For regular updates, follow the Speedway project on social media:
Facebook - www.facebook.com/charlesriverspeedwayhq
Twitter - www.twitter.com/SpeedwayHQ
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We are excited to announce that the Boston Landmarks Commission has approved the rehabilitation plans for the Speedway. Following a March 26 presentation by AHF, Bruner/Cott, and Klopfer Martin Design Group, BLC voted in favor of the project moving forward, pending final review of signage. AHF is grateful for the the Commission’s support and thoughtfulness through the design review process and we look forward to continued collaboration as we move forward. We also excited to be advancing the building permit process for the project, a portion of which will be permitted though the Commonwealth and a portion of which will be permitted through the City of Boston. We hope to begin the rehabilitation work in the coming months. We hope to begin rehabilitation work in the coming months. A big thank you to our design team and to our project partners at the state and city for helping get us closer to our goal!
For regular updates, follow the Speedway project on social media:
Facebook - www.facebook.com/charlesriverspeedwayhq
Twitter - www.twitter.com/SpeedwayHQ
Instagram - www.instagram.com/charlesriverspeedway
Boston is a city of architectural contrasts. At four centuries, the built environment is a mesmerizing tangle of old and new. The seventeenth-century Paul Revere House is nestled in a nineteenth-century tenement enclave; the Old State House, constructed in 1713, is dwarfed by 1970s office towers; while elegantly preserved Beacon Hill overlooks the modernist folly that was once the West End. In fact, the demolition of this historic neighborhood galvanized the preservation movement in Boston, leading to the rehabilitation of well-known structures, such as Old City Hall and the Old Corner Bookstore. If the West End’s demise has a silver lining, it is that the city today exhibits much more respect for its architectural heritage than it did a few decades ago.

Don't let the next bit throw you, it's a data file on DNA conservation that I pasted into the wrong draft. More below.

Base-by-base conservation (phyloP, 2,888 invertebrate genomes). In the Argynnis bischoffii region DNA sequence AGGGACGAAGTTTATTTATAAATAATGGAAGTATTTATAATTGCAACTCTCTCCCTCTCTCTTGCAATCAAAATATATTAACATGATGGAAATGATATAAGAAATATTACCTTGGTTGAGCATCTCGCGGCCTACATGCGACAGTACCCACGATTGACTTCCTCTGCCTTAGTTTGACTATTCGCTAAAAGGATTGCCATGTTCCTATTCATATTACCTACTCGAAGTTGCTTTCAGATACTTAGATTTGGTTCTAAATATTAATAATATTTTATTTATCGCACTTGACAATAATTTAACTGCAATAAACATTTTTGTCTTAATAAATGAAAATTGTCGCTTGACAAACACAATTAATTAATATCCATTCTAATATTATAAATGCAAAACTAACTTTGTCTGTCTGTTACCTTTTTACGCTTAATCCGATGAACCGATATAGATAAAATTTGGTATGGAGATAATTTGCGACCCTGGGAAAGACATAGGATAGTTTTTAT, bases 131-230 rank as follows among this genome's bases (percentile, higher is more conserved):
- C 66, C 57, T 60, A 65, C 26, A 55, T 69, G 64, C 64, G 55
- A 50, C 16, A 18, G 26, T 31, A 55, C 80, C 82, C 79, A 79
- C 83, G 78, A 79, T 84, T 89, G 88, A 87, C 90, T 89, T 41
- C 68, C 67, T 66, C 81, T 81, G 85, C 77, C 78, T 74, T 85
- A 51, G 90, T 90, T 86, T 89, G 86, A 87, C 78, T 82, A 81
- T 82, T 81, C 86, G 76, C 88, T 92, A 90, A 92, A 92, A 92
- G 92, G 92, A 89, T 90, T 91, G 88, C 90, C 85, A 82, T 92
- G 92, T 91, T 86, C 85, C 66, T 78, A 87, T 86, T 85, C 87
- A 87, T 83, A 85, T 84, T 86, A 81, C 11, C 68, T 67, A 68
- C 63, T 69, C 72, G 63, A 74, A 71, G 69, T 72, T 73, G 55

Yet despite an increasingly embedded culture of historic landmark designations and demolition delays, the tension between addressing Boston’s changing needs and protecting its cultural fabric is as salient as ever. From housing pressures to a hot market for developers, a slew of challenges push against the city’s preservation priorities. The trend toward greater density presents numerous opportunities for adaptive reuse – a flexible form of preservation permitting the redevelopment of historic structures for modern usages. Always creative and often controversial, these projects raise questions about historical integrity: Is authenticity lost when a building is preserved, but its neighborhood is not? To what extent should an architect put her own stamp on an adaptive reuse project? And how much of an historic structure can be altered before it turns into something else entirely?